July 31, 2012
Despite ARV Therapy, HIV/Hep C Patients Face Increased Risk of Serious Liver Disease
by Tim Horn
Even with the use of antiretroviral (ARV) therapy, U.S. veterans living with both HIV and hepatitis C virus (HCV) face a higher risk of serious liver disease, compared with people only infected with HCV (monoinfection), according to sobering new data reported Wednesday, July 25, at the XIX International AIDS Conference (AIDS 2012) in Washington, DC.
Vincent Lo Re, MD, of the University of Pennsylvania, who presented the research on behalf of the Veterans Aging Cohort Study, began his overview by noting that poor liver function and liver cancer are serious concerns among people coinfected with both HIV and HCV. Though studies have confirmed that ARV therapy can slow the progression of liver scarring (fibrosis) in coinfected individuals, there has been very little research conducted to see if ARV-treated coinfected patients are any less likely to experience poor liver function and liver disease-related complications compared with HCV-monoinfected patients.
To explore this, Lo Re and his colleagues compared the incidence of hepatic decompensation—a marked decline in liver function, often accompanied by symptoms of illness—between ARV-treated coinfected and HCV-monoinfected veterans.
To do this, they reviewed electronic medical record data for 4,280 coinfected patients and 6,079 HCV-monoinfected patients. All patients included in the analysis had detectable HCV viral loads and at least 12 months of follow-up information available; none of the patients had ever been treated with an interferon-based regimen for their hepatitis.
All HIV/HCV-coinfected patients were required to be receiving ARV therapy.
At the start of the follow-up period, the average age of the cohort participants was 48 years; approximately 99 percent were male, 63 percent were black, 28 percent had a history of alcohol dependence and the majority had high HCV viral loads (400,000 or higher). The average pre-ARV therapy HIV viral load in the coinfected patients was 100,000; 45 percent had a CD4 count at or below 200 cells. The average length of follow up included in the analysis was 6.8 years among the coinfected patients and 9.9 years among the HCV-monoinfected patients.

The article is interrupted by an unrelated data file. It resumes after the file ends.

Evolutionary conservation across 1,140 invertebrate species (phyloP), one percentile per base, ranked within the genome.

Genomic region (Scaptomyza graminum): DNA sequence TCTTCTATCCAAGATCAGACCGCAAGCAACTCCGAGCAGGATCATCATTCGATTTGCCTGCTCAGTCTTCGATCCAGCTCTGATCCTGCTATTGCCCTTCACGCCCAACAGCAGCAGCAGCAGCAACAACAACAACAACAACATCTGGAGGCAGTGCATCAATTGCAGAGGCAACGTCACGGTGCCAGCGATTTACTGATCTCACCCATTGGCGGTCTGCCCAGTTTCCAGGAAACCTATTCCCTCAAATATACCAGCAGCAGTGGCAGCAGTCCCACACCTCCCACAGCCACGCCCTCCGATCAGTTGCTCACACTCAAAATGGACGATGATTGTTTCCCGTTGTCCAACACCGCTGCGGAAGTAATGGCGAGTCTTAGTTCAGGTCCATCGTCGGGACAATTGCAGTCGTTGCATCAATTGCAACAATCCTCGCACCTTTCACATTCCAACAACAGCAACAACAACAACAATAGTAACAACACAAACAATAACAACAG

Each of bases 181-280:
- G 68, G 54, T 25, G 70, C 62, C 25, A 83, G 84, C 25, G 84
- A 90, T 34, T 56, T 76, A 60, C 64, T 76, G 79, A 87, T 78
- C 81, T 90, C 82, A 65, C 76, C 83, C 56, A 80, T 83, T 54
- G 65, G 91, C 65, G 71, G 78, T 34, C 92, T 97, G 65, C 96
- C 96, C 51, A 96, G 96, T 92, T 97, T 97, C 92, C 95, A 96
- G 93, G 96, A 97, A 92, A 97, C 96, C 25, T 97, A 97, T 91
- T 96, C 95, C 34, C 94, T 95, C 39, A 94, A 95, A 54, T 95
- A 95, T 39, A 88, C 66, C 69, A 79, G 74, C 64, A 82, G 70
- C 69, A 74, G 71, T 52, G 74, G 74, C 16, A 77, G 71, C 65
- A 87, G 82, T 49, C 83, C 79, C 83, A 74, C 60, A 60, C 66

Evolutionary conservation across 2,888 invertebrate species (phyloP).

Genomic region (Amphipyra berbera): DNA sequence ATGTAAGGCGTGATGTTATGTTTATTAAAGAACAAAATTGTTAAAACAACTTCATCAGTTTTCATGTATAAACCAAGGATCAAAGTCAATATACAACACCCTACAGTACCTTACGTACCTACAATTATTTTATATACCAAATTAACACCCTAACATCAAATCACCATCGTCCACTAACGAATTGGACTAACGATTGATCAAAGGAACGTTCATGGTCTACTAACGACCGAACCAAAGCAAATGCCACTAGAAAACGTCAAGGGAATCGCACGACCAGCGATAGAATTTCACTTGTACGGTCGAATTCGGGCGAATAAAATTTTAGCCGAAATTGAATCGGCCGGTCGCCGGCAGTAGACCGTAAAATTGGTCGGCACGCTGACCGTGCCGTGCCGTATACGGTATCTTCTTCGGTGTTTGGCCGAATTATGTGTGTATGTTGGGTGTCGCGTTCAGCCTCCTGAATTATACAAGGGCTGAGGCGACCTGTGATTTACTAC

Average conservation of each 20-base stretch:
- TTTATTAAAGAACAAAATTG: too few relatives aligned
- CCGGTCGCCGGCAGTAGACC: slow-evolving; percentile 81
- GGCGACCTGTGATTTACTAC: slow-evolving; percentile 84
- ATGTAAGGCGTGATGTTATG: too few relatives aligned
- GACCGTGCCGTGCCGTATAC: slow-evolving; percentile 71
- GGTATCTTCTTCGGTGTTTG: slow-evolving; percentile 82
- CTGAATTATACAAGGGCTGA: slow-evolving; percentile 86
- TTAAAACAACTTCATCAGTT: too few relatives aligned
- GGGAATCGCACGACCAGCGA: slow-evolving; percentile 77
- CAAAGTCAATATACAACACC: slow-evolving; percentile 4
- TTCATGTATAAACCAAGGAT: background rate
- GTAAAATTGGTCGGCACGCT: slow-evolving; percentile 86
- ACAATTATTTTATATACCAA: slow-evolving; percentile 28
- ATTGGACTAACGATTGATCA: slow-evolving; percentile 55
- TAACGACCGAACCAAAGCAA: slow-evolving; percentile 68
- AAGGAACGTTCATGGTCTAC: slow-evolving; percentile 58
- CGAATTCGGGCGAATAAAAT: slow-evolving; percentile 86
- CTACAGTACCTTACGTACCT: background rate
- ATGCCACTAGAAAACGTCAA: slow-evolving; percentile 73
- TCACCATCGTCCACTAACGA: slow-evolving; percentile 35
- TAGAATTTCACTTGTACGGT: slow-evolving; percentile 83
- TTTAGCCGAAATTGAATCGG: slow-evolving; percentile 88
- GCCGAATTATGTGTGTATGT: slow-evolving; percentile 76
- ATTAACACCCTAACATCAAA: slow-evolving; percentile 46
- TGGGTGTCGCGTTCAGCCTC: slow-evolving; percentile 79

Lo Re and his colleagues found significantly higher rates of hepatic decompensation among the coinfected patients during the follow-up period, compared with the monoinfected patients (6.3 versus 5 percent, respectively).
Statistically, this calculated into 83 percent greater likelihood of hepatic decompensation occurring among all patients in the study living with both HIV and HCV. When the researchers focused only on those who had very low viral loads—below 400 copies—the risk of hepatic decompensation was still increased by 73 percent.
The average age at the time hepatitis decompensation, noted in the patients’ medical records, was similar in both groups: 52 among the coinfected patients and 53 among the HCV-monoifected patients.
One of the hallmark complications of hepatic decompensation—bleeding in the esophagus or stomach (variceal bleeds)—was significantly more likely to be documented among coinfected patients (55 verus 26 percent).Rates of other common complications of decomensation, notably a buildup of fluid in the abdomen (ascites) or abdominal bacterial infections (peritonitis), were similar between the two groups.
Rates of liver cancer were roughly similar between the two groups (1.2 verus 0.9 percent). However, Lo Re’s group determined that the risk of liver cancer was still 69 percent higher among the HIV/HCV-coinfected patients, compared with those living with HCV alone.
Death rates were substantially higher among the coinfected patients, compared with the monoinfected patients (32.9 versus 15.4 percent). However, Lo Re and his team noted that liver-related deaths were significantly more likely to occur among HCV-monoinfected patients (20.1 versus 7.8 percent).
While these data are sobering, Lo Re noted a handful important limitations of his team’s study. For one, the researchers were unable to accurately determine how long patients in either group had been living with HCV. And with limited liver biopsy data, it wasn’t clear if patients in one group were more or less likely to have advanced liver fibrosis—a precursor of hepatic decompensation—at the start of the follow-up period, compared with those in the other group. Finally, as these results involved military personnel, they may not be directly applicable to general populations living with HCV monoinfection or HIV/HCV coinfection.
Nevertheless, Lo Re concluded that “despite antiretroviral therapy, HIV/HCV coinfected patients had higher risk of hepatic decompensation than HCV-monoinfected patients. “ As for future research directions, he added it will be important to further evaluate the risk factors associated with the increased risk of hepatic decompensation among coinfected patients otherwise responding well to HIV treatment and to developed a clear and concise monitoring tool—a predictive index—to help clinicians manage these risk factors before severe liver disease occurs.
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